Improved goat breeds promise higher returns for farmers

Goats drink water at a point in northern Kenya.

The Laikipia County government has introduced improved breeds of goats to boost meat and milk production.

Agriculture and Livestock Chief Officer Emily Kioko said the programme entails introducing breeds that fit into the nomadic system of production that is dominant in the region and is aimed at improving farmers’ yields.

Some 50 superior Galla bucks have been distributed to 25 women’s community-based groups in marginal mixed farming wards, Ms Kioko said.

“The goats will interbreed with local ones to produce high-quality breeds that will produce more milk and quality meat. The objective of the programme is to increase food and nutrition security at the household level, provide better market access, and increase income,” she said.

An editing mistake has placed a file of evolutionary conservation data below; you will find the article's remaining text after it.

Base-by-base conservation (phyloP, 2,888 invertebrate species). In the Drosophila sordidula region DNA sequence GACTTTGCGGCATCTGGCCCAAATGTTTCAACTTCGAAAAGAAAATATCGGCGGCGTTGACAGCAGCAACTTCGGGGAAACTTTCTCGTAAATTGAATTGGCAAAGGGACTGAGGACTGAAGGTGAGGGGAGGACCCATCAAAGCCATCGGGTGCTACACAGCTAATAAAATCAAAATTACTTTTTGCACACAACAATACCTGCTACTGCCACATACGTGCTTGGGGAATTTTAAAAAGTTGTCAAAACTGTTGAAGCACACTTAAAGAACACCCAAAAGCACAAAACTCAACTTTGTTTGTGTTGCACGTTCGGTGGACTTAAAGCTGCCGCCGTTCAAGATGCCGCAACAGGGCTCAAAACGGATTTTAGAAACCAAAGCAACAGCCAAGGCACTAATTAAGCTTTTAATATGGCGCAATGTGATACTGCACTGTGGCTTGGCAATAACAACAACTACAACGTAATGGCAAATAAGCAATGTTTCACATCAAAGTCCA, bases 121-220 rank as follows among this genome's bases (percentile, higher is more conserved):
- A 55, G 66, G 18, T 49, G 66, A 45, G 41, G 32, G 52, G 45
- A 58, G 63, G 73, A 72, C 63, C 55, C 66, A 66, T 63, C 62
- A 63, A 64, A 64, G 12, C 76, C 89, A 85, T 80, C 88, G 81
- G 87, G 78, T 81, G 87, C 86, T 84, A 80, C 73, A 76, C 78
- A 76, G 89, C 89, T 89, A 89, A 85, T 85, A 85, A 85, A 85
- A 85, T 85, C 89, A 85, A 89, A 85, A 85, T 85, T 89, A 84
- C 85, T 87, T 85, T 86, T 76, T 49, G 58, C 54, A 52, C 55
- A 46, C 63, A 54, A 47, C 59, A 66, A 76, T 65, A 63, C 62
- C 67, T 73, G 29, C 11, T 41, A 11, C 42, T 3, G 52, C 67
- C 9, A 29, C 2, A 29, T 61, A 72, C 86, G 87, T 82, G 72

The programme, she said, targets goat keepers in Umande, Segera, Nanyuki, Tigithi, Ngobit, Salama, Ol Moran and Rumuruti wards.

She said Galla bucks have a faster growth rate and can attain weights of 40-60kg within a year compared with 25-30kg for local breeds.

“They are preferred in the market and their crossbreeds with local breeds are disease-tolerant. Besides being mainly for meat, they are also higher milk producers,” she said.

With diminishing land for dairy cows, she said, goat rearing was on the uptick in several parts of the county and hence the need to help improve local breeds.

“Commercial goat keeping can obviously improve the incomes of many smallholder farmers, but most farmers still lack access to superior breeds. This is why this programme is very significant for our farmers,” Ms Kioko said.

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